• Advancing the national climate agenda in the spirit of Mr. Modi’s action-over-words idiom requires the Central government to come up with a strong domestic action plan.
  • The existing internal framework, the National Action Plan on Climate Change (NAPCC) is more than a decade old. It lacks the legal foundation to incorporate the key national commitment under the Paris Agreement: to reduce the emissions intensity of economic growth by a third, by 2030.
  • Without an update to the NAPCC and its mission-mode programmes, and legislation approved by States for new green norms governing buildings, transport, agriculture, water use and so on, it will be impossible to make a case for major climate finance under the UNFCCC.
  • It is equally urgent to arrive at a funding plan for all States to help communities adapt to more frequent climate-linked disasters such as cyclones, floods and droughts.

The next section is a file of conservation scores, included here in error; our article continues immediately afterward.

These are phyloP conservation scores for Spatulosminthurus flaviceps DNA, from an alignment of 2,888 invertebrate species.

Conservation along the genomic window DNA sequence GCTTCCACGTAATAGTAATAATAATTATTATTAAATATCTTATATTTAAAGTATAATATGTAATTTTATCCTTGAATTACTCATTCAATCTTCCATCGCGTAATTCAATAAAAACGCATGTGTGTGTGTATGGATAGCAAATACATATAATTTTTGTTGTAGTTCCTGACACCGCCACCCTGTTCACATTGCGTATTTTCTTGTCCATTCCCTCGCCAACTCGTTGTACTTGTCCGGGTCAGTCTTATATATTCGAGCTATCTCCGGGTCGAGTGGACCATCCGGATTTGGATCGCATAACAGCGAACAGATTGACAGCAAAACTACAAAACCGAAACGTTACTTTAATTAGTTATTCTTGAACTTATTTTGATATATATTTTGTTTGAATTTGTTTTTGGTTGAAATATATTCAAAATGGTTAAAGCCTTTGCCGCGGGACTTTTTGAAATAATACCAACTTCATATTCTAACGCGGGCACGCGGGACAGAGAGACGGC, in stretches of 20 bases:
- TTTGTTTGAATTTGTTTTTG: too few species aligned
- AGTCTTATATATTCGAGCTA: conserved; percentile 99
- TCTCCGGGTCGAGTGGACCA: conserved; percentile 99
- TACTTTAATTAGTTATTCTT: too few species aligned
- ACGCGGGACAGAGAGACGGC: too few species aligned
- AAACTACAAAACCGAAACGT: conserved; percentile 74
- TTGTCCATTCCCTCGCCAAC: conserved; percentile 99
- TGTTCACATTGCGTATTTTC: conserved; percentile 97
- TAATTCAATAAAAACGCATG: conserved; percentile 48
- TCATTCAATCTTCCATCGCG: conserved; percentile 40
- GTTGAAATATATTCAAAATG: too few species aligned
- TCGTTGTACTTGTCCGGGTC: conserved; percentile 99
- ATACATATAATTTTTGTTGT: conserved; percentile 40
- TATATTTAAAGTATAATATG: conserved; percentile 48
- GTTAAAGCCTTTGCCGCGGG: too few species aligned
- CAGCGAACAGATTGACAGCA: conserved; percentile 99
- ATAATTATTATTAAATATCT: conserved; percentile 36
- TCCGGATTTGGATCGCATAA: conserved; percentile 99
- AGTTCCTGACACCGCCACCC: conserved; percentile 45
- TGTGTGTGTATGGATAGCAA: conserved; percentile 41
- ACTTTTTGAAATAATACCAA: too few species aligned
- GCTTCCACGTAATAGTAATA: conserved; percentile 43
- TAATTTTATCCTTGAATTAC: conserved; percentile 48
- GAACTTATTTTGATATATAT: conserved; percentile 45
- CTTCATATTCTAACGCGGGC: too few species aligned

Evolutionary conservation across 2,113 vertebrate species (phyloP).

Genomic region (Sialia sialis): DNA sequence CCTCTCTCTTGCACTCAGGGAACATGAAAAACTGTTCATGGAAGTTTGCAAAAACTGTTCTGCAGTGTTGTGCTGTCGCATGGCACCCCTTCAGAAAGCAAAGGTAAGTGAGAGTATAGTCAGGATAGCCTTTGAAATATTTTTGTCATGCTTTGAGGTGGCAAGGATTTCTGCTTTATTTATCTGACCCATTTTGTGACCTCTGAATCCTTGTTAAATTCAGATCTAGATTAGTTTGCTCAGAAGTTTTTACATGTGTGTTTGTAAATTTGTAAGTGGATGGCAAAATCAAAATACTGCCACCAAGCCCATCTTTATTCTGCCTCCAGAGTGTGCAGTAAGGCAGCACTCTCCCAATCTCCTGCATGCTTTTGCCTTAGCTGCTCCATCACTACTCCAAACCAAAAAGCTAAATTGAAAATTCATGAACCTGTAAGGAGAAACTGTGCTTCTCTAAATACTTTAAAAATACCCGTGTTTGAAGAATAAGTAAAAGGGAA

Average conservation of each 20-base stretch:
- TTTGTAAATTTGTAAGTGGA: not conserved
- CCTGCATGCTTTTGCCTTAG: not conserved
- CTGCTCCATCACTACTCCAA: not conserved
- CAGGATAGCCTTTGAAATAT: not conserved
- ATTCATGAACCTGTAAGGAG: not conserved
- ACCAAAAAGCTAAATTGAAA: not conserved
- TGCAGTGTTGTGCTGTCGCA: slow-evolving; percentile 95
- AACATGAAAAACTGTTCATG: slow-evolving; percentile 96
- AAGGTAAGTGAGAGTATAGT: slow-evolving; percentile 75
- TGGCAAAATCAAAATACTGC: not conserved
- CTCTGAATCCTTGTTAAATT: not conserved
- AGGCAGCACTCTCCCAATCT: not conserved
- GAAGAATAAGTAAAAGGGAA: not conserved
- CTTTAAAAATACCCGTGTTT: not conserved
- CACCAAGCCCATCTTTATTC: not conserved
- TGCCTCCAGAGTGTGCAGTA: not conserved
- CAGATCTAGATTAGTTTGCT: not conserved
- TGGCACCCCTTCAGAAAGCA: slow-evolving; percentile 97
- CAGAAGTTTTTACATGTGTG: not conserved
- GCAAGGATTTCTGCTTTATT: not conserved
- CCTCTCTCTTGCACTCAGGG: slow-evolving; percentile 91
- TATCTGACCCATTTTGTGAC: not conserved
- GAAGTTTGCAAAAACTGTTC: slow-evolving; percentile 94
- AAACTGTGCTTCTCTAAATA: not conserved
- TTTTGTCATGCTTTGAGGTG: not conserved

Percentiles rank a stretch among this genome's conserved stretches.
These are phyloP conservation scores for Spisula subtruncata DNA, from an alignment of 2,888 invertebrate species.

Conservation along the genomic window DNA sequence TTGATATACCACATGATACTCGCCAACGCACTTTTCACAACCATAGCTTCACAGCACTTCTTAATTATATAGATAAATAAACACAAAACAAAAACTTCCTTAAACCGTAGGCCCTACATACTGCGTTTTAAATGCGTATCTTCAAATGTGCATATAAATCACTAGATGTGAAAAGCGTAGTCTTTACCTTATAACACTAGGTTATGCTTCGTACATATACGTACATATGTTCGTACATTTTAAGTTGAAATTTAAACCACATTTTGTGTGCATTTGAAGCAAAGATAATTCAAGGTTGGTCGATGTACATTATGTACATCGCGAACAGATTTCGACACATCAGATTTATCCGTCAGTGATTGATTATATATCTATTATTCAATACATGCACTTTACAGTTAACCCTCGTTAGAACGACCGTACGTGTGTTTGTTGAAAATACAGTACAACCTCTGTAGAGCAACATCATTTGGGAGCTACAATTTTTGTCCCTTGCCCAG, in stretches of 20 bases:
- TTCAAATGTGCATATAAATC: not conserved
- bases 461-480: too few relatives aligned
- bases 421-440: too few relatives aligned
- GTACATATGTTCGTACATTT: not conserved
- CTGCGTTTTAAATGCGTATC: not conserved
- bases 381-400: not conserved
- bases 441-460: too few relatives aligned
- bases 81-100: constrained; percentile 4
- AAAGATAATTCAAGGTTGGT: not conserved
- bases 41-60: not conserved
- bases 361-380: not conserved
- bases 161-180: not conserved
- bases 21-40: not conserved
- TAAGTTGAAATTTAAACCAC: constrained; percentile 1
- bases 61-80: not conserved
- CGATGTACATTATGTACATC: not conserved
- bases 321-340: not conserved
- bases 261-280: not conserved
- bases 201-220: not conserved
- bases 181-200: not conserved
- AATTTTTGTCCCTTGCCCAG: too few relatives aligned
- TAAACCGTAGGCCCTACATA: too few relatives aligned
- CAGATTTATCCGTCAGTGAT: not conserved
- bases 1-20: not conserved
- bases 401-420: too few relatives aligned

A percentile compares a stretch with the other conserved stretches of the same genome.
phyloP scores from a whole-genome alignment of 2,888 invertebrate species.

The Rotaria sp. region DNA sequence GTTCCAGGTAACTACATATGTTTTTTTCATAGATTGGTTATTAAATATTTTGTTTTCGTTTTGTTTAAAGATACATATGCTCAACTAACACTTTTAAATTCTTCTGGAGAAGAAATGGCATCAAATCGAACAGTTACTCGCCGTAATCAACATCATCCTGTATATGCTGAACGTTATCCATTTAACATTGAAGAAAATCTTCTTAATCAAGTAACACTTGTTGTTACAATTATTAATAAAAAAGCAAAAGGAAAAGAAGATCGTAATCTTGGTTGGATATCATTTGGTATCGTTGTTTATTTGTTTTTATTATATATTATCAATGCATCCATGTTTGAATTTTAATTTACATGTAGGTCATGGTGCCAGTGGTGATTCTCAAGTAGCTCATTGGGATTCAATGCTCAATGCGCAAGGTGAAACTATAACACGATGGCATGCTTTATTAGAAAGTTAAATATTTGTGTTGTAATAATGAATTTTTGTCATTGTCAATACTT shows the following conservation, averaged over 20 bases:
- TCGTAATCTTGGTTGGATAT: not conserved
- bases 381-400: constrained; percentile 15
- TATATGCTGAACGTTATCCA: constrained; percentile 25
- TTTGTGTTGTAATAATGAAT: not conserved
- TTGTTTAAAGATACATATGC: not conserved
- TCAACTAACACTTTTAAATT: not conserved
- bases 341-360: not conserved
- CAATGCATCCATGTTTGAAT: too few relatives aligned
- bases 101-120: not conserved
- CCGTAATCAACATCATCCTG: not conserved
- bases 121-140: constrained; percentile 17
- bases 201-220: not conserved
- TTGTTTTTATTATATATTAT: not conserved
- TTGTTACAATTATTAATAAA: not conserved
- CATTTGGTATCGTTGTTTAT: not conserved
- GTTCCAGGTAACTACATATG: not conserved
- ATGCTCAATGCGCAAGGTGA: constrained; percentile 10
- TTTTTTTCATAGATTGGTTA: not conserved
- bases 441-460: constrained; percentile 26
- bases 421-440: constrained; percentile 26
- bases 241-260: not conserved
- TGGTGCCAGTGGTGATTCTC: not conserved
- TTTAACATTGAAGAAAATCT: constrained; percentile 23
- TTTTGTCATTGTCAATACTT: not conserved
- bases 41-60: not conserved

• There is, no doubt, wide support for India’s position that it cannot be held responsible for the stock of atmospheric carbon dioxide influencing the climate; even today, per capita emissions remain below the global average.
  • Paradoxically, the country is a victim of climate events on the one hand and a major emitter of GHGs in absolute terms on the other. In New York, Mr. Modi chose to rely on the country’s culture of environmentalism to reassure the international community on its ability to act.
  • India’s call for solid steps on climate change must be matched by domestic measures. In coming years, national actions will have to be demonstrably effective in curbing carbon emissions.